Popular Related Article: List of Easy Acoustic Guitar Songs (with Lesson Videos)

Final Thoughts

It’s pretty mindblowing how a solitary man with his guitar and thoughts managed to transform the landscape of American songwriting over time, and even won a Nobel Prize for it! And as you may have realized while reading this blog, the real genius of Bob Dylan lies in how he keeps his compositions astonishingly simple, but at the same time manages to convey incredible emotional depths!

This amazing combination of complex lyrics and simple melodies is a big reason why Bob Dylan’s music has awakened the collective consciousness of not just his own generation, but those that have come after him as well. Plus, it’s also why thousands of artists couldn’t help but want to cover his songs and give them their own artistic spin. We highly recommend exploring all the albums that the songs shared above are featured in…in fact, just check out his entire discography! We are sure that you will find many more gems that are not only beautifully written songs but very easy to replicate on the guitar as well.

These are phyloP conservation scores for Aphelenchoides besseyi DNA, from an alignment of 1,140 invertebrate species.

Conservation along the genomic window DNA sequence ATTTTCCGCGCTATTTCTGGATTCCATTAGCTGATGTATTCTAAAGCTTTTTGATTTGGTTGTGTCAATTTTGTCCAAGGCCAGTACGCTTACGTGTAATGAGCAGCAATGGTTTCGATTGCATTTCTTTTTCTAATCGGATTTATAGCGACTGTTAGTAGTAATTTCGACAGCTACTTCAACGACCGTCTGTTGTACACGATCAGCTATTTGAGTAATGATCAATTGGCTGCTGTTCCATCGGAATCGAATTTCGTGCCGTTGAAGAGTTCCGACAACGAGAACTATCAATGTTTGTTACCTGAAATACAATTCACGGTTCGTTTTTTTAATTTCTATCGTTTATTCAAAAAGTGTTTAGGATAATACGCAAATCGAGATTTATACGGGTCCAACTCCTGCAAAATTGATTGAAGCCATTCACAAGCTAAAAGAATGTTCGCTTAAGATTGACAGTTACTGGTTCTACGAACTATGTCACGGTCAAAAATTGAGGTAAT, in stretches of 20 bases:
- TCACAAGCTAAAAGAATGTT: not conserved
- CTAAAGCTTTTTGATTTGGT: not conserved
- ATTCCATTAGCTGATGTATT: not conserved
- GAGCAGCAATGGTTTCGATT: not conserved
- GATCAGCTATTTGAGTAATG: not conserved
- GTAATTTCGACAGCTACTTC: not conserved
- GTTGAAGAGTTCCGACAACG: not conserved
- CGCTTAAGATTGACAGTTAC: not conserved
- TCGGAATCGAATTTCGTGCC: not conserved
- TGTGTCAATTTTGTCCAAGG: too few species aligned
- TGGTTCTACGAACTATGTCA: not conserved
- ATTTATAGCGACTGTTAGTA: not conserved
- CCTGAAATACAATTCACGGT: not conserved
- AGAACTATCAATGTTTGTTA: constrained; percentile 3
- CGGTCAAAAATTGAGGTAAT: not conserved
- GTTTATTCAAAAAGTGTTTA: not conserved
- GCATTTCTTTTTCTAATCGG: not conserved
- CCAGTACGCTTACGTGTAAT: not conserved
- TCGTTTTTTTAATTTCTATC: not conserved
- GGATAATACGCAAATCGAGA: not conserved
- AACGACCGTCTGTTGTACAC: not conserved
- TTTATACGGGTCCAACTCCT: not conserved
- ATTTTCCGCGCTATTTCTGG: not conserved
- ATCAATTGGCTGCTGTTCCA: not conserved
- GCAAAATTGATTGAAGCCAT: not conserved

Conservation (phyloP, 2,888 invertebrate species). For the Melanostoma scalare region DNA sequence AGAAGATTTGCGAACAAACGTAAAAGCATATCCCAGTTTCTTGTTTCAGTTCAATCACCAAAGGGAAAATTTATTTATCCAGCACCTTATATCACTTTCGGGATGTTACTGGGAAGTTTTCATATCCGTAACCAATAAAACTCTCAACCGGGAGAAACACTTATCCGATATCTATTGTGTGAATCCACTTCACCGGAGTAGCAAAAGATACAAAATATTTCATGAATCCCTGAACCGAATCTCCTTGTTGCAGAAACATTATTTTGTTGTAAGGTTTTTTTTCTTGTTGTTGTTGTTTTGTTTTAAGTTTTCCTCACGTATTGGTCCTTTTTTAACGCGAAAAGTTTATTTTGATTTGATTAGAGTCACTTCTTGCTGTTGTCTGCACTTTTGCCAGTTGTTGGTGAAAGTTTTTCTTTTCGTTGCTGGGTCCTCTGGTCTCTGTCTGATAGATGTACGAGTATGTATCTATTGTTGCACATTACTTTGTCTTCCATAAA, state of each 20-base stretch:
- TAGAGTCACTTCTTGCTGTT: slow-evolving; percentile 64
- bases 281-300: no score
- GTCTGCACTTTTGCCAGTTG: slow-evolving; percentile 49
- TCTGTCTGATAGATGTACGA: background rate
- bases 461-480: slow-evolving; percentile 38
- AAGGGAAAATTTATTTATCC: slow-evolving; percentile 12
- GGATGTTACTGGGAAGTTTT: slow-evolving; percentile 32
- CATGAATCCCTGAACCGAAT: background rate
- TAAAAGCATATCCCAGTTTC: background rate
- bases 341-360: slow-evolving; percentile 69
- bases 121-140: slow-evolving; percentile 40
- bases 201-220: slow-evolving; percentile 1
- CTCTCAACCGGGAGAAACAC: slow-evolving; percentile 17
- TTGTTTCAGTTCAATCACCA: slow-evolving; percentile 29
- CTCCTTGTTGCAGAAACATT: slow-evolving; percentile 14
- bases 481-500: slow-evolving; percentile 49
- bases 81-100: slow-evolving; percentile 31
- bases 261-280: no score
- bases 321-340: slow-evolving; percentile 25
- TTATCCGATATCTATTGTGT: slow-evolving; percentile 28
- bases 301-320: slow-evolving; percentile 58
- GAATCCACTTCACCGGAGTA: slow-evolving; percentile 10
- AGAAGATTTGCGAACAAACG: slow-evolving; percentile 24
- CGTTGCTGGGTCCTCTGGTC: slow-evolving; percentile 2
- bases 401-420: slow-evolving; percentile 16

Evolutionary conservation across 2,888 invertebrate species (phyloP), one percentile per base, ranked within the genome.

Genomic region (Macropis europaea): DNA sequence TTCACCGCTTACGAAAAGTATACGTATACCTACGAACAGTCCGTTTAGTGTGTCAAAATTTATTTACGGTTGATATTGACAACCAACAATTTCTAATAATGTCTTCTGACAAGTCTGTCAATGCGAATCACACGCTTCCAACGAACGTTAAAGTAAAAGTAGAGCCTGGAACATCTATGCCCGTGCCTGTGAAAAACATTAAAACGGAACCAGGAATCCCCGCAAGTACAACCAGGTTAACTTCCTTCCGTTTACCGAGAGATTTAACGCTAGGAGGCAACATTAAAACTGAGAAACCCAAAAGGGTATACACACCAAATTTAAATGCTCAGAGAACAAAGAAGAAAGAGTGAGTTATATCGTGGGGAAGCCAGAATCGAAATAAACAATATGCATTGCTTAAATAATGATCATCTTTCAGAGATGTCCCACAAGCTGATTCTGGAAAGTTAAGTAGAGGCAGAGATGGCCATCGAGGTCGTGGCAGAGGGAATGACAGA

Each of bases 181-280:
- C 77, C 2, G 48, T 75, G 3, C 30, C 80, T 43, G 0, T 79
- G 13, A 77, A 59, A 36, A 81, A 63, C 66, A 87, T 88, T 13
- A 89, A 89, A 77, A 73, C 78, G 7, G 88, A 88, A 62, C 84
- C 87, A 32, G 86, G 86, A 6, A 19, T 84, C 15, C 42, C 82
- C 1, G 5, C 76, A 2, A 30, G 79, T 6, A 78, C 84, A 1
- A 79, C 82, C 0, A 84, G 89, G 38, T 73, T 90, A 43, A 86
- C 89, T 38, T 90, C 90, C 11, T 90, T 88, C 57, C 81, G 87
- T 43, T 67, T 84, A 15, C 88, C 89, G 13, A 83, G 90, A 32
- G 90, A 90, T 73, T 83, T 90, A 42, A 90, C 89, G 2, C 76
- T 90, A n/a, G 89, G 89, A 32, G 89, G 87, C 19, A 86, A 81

But above all, his songs leave behind a familiar feeling in the hearts of his listeners, because when it comes to Bob Dylan, the same song can mean something so personal to each of his listeners.